DeAngelo Williams lost his mother to breast cancer five years ago, and the former NFL player is still, to this day, committed to fighting the disease.His mother, Sandra Hill, passed away in 2014 at the age of 53 from the disease. The running back – who’d played 8 seasons with the Carolina Panthers as well as 2 with the Pittsburgh Steelers – had also lost 4 aunts to breast cancer, all before the age of 50, reports Today.Photo: THE DEANGELO WILLIAMS FOUNDATION/FACEBOOKThe 36-year-old DeAngelo wanted to honor all the women in his family that he’d lost to breast cancer, by helping other women across the states pay for their mammogram screenings by going through his nonprofit organization, The DeAngelo Williams Foundation.
He began the initiative back in 2014. And as Today reports, since starting his mission, both DeAngelo and his foundation have managed to pay for a total of 500 mammograms across hospitals in Pittsburgh, Pennsylvania; Memphis, Tennessee; Jonesboro, Arkansas; and Charlotte, North Carolina.DeAngelo said to the media outlet about his foundation’s mission and accomplishment, “To be able to help all these women is amazing. This can be life-changing for these women. We are enabling them to get this care that no one should ever be denied or not have access to.”His mother was first diagnosed in 2004 with breast cancer.While her battle with the disease waged on, DeAngelo supported his mother by dying his hair pink, as well as pushing the NFL to allow players to participate in October’s Breast Caner Awareness month by wearing pink cleats.This is dedicated to my mom, my aunts & women everywhere affected by Breast Cancer. I love you. #WeAreInThisTogether— DeAngelo Williams (@DeAngeloRB) October 11, 2015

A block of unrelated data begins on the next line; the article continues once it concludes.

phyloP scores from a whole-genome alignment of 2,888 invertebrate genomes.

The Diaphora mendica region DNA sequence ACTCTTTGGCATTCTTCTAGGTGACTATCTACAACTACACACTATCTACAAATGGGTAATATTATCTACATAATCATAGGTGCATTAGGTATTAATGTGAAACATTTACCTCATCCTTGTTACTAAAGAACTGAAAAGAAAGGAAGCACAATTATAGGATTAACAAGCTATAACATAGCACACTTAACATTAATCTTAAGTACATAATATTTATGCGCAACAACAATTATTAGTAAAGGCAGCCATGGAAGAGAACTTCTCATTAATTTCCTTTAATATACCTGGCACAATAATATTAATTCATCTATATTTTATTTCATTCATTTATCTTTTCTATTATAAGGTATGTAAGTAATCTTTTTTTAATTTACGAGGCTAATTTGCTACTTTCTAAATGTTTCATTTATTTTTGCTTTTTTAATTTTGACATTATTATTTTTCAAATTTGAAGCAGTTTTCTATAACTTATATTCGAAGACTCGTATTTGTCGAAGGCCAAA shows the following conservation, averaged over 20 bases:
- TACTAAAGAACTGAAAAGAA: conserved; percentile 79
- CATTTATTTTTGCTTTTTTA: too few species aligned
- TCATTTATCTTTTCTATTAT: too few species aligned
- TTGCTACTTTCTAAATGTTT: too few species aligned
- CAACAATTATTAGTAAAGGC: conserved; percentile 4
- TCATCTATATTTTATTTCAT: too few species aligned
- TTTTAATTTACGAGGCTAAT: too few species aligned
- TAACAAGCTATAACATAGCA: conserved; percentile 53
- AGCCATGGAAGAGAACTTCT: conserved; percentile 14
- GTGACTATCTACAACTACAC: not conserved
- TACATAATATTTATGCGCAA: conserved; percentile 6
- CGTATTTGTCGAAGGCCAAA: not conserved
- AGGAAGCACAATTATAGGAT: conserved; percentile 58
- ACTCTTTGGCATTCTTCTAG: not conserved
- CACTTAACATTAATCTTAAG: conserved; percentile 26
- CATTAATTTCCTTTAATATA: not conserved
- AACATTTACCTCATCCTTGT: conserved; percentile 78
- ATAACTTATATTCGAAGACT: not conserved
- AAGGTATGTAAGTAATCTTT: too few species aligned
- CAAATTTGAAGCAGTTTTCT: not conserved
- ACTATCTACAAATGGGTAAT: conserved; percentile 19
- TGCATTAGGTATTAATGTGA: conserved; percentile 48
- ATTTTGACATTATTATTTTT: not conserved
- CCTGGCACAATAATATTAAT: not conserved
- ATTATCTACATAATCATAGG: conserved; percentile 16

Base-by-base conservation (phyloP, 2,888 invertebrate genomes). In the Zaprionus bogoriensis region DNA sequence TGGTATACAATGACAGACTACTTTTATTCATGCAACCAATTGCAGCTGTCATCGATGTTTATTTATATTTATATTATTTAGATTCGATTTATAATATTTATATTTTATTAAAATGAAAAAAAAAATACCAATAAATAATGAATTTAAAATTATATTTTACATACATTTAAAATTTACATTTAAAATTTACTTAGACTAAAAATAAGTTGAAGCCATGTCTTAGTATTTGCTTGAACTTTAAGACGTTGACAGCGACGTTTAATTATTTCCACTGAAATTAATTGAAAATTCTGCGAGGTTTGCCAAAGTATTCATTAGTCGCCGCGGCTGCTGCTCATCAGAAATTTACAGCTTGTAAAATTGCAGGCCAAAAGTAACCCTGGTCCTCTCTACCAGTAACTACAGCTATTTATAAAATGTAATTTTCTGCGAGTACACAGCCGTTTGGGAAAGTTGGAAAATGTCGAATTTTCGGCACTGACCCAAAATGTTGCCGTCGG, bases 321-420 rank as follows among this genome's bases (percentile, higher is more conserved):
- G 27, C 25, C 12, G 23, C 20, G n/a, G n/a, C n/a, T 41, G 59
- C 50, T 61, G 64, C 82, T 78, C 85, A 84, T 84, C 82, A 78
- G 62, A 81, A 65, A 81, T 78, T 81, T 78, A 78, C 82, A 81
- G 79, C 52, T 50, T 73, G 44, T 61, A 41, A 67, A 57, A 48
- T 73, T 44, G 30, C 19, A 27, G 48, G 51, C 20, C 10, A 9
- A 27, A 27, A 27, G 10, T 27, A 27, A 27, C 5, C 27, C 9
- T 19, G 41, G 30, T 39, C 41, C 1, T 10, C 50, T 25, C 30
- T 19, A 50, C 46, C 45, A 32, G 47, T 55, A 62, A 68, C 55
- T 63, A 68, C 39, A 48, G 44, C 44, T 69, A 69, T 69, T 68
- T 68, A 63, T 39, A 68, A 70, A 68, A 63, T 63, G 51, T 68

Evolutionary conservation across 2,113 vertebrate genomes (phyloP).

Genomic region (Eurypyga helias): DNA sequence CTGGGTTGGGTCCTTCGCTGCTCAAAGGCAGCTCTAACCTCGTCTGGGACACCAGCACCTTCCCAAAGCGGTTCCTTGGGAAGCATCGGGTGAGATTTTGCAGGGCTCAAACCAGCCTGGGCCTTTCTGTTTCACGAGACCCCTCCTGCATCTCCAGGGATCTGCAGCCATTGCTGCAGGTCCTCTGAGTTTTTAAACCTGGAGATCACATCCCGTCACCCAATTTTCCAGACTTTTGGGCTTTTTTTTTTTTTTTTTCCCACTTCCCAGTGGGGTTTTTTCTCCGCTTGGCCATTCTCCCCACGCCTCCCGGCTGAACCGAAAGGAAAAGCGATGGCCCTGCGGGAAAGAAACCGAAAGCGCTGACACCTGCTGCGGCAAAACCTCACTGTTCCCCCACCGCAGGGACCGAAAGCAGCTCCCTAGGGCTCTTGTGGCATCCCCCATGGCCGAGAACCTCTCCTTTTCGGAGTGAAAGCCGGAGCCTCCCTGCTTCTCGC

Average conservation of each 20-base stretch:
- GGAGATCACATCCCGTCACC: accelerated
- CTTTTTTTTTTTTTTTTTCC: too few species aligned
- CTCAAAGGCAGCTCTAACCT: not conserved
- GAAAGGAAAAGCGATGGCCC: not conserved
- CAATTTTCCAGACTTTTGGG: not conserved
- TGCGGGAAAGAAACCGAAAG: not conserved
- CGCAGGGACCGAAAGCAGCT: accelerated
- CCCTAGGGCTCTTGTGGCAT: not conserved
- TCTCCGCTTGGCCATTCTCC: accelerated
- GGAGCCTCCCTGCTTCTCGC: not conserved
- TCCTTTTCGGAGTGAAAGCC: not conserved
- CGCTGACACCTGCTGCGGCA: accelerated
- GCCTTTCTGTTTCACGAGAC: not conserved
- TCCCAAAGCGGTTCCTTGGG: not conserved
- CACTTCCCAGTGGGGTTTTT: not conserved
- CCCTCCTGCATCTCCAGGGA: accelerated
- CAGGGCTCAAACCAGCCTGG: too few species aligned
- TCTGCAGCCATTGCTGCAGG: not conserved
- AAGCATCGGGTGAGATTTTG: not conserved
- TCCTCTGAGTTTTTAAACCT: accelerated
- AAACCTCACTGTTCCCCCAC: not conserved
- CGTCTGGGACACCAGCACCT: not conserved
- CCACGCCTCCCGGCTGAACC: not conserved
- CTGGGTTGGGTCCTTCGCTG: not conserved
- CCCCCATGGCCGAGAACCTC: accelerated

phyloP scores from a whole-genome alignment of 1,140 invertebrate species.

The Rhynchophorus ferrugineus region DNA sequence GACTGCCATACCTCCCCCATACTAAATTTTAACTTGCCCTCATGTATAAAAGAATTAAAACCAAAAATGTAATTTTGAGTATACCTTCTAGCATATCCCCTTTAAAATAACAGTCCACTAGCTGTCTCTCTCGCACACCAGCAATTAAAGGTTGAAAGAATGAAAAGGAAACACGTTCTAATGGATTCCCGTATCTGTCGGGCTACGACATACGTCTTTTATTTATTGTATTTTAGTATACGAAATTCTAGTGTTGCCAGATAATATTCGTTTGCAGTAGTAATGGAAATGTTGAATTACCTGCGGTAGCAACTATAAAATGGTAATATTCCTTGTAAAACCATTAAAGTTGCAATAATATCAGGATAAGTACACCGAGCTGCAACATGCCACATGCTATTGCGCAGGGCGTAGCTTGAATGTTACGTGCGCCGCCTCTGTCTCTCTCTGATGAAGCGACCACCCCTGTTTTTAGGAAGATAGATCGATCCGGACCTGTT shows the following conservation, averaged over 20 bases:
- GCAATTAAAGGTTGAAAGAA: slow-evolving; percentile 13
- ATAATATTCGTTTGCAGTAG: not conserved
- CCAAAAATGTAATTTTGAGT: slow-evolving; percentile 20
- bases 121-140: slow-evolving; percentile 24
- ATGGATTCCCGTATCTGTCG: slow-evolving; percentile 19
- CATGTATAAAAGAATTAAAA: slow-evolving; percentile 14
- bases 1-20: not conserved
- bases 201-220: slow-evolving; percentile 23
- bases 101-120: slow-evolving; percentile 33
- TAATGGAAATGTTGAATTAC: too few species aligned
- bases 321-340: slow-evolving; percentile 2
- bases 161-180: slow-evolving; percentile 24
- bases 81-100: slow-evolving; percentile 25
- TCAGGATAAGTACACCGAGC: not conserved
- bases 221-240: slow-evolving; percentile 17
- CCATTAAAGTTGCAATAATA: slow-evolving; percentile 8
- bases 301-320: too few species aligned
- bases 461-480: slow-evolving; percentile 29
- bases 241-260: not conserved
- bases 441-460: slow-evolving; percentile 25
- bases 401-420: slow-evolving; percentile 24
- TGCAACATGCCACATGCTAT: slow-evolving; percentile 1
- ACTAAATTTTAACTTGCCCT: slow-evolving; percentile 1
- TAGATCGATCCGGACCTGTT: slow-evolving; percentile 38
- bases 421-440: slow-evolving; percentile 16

Not long after his mother passed away in 2014 during DeAngelo’s stint with the Carolina Panthers, the NFL star launched the “53 Strong for Sandra” program, which was an event in North Carolina which saw his foundation partner up with the Charlotte Radiology and Levine Cancer Institute, in order to provide free mammograms plus follow-up care for 53 women in the area.
In a Twitter note, DeAngelo said there was a reason behind the number of 53 women, as it was a “significant number” which represented “how old my mom was when she lost her battle to breast cancer.”In 2015, DeAngelo had extended his even to the Pittsburgh and Memphis areas. Also during that same year, he signed a two-year contract to play for the Pittsburgh Steelers.While he was playing on the team, DeAngelo asked the NFL to grant him permission to wear pink all year on his uniform – as a tribute to the women in his family – but as ABC News reported, the NFL declined his request.Regardless of the push back, DeAngelo continued to move forward with his charity work. He has since retired from the NFL, and both he and his foundation, have helped hundreds of women with his program. There are also future goals to hosting free mammogram screenings across all 50 states.Risalyn Williams, DeAngelo’s wife and executive director of The DeAngelo Williams Foundation, said to Today, “DeAngelo wants to ensure that no woman (or man) fights breast cancer alone.”The organization has also shared their accomplishment through Facebook on Wednesday, revealing they “have sponsored well over 500 mammograms and have no plans of stopping.”That is quite impressive, indeed.Source